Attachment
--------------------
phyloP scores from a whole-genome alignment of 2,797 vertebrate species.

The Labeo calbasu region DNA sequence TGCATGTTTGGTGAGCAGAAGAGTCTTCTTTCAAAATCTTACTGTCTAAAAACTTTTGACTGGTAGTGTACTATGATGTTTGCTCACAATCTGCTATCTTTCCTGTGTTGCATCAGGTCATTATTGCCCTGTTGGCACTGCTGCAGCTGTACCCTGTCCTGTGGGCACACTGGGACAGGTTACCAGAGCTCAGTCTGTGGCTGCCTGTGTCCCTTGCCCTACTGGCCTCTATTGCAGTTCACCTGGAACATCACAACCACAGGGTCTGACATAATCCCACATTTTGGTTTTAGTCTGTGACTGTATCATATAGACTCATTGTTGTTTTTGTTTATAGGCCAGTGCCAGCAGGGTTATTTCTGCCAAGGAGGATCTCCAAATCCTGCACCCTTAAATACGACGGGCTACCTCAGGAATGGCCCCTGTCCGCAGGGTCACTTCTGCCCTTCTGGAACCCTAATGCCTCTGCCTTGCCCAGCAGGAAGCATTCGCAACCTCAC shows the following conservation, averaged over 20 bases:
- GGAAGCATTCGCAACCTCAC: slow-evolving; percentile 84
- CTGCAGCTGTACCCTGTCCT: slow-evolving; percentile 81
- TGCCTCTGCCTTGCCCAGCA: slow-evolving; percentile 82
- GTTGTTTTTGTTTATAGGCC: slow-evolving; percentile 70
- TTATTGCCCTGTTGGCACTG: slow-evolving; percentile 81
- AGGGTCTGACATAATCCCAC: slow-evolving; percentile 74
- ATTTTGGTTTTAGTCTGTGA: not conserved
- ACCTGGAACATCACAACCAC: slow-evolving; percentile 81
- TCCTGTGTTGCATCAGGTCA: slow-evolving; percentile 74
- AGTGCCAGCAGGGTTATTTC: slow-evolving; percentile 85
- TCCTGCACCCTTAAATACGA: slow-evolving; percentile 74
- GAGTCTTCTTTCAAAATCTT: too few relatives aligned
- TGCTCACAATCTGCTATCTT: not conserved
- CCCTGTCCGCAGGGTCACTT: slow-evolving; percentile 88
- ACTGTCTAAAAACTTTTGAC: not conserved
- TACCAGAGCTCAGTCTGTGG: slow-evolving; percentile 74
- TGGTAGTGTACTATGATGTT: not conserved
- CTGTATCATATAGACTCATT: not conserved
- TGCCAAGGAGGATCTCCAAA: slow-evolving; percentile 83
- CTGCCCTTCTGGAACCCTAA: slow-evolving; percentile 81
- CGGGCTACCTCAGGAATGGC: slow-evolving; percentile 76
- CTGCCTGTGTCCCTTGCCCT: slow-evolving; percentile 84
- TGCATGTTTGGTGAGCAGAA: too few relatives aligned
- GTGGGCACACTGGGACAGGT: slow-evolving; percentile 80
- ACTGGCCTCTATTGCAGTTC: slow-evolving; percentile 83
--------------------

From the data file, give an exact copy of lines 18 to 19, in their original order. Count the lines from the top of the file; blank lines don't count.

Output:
- TACCAGAGCTCAGTCTGTGG: slow-evolving; percentile 74
- TGGTAGTGTACTATGATGTT: not conserved